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April 28, 2005

The video is available for purchase, finally...

The video is now available for purchase. A detailed posting about that is on Dan Bricklin's Log, so I won't repeat that here, just this link to the product's page which has links to the purchasing pages. The video is available two ways: Corporate Training Copy ($695) and Evaluation Copy ($29.95).

Posted by danb at 03:37 PM

April 26, 2005

Confusing Open Standards with Open Source

IBM issued a press release last week about something they were doing to help "...accelerate the adoption of open standards based solutions in Israel." Many news outlets picked up the Reuters article on the subject, which was titled "IBM, Israeli Ministry to Back Open-Source Startups".

Do you notice something wrong here? IBM is talking about Open STANDARDS, and the Reuters article talks about Open SOURCE. In fact, further into the Reuters article it says "Open standards is an approach to technology development in which inventors make the underlying progamming [sic] code publicly available for other developers to build on and extend. It contrasts with the proprietary, or closed development approach most major technology companies, led by Microsoft Corp., have used to maximize their control over products they build." Of course, that's wrong. That's a definition for Open Source, not Open Standards. There is confusion between the terms Open Standards and Open Source. Even Linux Today picked the article up with that headline.

I checked with an IBM PR person, and indeed, the agreement is about products that work with IBM technologies through Open Standards (of course, some of these technologies are implemented with Open Source, but not all, but the products being developed don't have to be Open Source).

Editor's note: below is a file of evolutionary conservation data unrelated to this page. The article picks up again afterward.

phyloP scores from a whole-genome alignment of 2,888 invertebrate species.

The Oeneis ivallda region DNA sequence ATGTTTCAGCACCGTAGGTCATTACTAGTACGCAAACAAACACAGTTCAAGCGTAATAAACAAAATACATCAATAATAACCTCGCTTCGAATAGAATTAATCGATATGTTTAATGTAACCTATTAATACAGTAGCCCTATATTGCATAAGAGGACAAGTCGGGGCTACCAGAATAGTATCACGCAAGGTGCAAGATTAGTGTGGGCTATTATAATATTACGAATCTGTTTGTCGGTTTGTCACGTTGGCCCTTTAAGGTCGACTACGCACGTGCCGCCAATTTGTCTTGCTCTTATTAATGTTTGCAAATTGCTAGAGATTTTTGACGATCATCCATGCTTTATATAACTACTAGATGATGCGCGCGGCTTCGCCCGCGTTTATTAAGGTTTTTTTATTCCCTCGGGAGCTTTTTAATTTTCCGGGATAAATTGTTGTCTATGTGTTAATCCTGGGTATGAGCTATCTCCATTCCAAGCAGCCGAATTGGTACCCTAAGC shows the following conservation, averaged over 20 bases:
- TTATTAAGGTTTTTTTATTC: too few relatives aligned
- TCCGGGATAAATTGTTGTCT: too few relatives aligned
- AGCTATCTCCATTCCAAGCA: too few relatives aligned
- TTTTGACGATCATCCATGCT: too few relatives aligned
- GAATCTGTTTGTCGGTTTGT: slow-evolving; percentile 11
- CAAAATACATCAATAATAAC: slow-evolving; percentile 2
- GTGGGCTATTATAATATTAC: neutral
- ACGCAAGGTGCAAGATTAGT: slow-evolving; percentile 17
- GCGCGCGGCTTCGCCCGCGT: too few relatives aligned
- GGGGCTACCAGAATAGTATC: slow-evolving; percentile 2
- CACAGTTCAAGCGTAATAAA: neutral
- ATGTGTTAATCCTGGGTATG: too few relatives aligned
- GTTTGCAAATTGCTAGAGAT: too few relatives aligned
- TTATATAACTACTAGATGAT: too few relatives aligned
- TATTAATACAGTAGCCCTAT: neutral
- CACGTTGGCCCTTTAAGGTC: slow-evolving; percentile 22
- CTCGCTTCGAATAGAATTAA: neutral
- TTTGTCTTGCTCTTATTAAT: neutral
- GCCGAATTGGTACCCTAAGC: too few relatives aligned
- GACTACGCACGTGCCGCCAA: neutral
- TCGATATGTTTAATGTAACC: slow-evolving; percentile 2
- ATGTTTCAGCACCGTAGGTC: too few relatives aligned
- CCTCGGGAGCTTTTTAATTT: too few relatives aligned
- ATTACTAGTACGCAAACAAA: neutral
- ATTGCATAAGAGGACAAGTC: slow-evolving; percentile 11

The article's writer, Eric Auchard, certainly knows the difference. Apparently, somewhere along the way to publication as the article had links added and headlines written, the headline became "Open-Source" instead of "Open Standards", and then a paragraph defining Open Source got added, but with it now saying it was about Open Standards. Of course, since IBM talks about both, and Israel was basically closed to business around the Passover holiday, confusion was easy to happen. I understand this will probably be corrected (as news articles from a wire service frequently have always been).

For me this was yet another example of something I've been pointing out for some time: There is a lot of confusion about Open Source that comes from lack of knowledge. Precise terms matter. "Highway" "Driveway" -- what's the difference? They're both "ways". "Source", "Standards", they're both "Open" and have to do with software, whatever that is. No.

Make sure people really know and understand what you're talking about when you talk about Open Source or Open Standards. Many proprietary products support Open Standards quite well. Some Open Source does not. Open Standards does not mean Open Source.